3. Prioritize and Build
  4. Once you have identified which data processes are candidates for automation, it’s time to prioritize. A good place to start is to eliminate the processes that require data output formats that your systems can’t accommodate at this time. These items can take a different route as topics to approach with the database architects, whether they are internal or external contributors. Rate the remaining processes on how easy each is to automate as well as how significant the process is. Significance is the more difficult to define because it could mean processes that impact the highest volume of data, represent the highest risk of error, or are components of the most visible data outputs. This helps when determining which pieces of automation to tackle first.

    Once you’ve established your project priorities, build your automation. You don’t need to tackle projects one at a time. You may find that some pieces may build on each other because they use the same original data. Additionally, you may be able to oversee more than one automation project simultaneously if the process requires time commitments from separate groups.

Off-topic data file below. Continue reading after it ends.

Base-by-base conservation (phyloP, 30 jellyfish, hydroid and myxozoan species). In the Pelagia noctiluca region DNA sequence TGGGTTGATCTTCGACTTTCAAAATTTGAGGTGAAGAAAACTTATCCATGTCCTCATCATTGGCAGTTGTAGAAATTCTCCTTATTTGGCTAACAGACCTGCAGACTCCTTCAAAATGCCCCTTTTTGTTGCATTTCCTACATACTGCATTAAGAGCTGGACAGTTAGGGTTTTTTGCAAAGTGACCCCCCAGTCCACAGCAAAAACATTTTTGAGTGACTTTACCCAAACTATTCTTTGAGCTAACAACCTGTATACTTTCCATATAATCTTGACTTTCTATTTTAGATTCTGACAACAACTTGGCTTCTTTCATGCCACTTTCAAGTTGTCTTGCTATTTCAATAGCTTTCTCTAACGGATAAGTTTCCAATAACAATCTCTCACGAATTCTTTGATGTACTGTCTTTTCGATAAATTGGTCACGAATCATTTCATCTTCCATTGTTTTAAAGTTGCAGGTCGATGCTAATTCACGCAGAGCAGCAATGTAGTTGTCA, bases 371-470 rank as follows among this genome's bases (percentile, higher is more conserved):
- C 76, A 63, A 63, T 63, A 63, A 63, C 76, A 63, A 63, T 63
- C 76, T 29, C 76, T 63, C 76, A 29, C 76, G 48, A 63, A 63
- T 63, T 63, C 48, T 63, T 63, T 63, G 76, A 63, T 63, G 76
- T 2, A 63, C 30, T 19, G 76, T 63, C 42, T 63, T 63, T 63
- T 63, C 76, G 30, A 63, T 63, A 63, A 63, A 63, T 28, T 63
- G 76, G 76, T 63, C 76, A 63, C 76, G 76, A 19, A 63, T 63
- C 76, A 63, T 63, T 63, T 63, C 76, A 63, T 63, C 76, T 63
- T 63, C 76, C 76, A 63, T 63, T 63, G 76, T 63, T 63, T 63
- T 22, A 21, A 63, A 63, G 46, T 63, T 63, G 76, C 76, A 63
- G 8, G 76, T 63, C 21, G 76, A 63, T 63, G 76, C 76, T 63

5. Bust
  6. The final step for automating a process is to break the automation. Well, at least try your hardest to break it. Take each piece of the automation and think of as many situations as you can where data will feed into or come out of that process, even if it’s not what the process was originally intended for. Don’t limit yourself to using correct data, either. It’s important to know what will happen if incorrect or incomplete data sets are used so that you can recognize these problems if or when they happen in the future. Remember, you may not be the only one using the process and it could be the platform for further automation in the future.


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June 7, 2011

IRS Auditing Stock Compensation